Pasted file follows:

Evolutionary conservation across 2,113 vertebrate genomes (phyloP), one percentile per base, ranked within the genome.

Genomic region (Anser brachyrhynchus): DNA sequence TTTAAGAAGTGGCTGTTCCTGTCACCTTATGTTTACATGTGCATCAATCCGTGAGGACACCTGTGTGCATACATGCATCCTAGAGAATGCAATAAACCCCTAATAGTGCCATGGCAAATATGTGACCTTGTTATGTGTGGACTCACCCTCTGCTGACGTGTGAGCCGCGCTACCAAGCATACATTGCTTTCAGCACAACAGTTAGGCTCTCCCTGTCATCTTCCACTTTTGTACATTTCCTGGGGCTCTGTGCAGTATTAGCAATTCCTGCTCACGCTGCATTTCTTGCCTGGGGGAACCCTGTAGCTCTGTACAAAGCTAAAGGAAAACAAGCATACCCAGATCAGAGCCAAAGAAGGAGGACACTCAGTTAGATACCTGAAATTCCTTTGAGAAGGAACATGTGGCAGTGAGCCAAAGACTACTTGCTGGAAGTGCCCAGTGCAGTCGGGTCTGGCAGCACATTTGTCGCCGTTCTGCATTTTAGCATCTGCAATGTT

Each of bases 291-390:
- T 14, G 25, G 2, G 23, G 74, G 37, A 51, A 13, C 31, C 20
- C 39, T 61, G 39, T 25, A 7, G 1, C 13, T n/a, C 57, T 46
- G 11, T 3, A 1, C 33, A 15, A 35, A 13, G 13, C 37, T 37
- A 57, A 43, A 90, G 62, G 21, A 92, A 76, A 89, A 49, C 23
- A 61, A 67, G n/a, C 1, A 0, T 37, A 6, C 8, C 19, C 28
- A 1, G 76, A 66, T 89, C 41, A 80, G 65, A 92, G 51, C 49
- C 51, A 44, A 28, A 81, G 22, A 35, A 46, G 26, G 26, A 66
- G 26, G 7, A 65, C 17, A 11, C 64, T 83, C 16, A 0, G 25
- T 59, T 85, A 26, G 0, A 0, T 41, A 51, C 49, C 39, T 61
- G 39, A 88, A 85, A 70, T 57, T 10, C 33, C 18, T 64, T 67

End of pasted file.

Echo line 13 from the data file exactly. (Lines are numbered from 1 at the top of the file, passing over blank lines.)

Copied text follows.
- G 39, A 88, A 85, A 70, T 57, T 10, C 33, C 18, T 64, T 67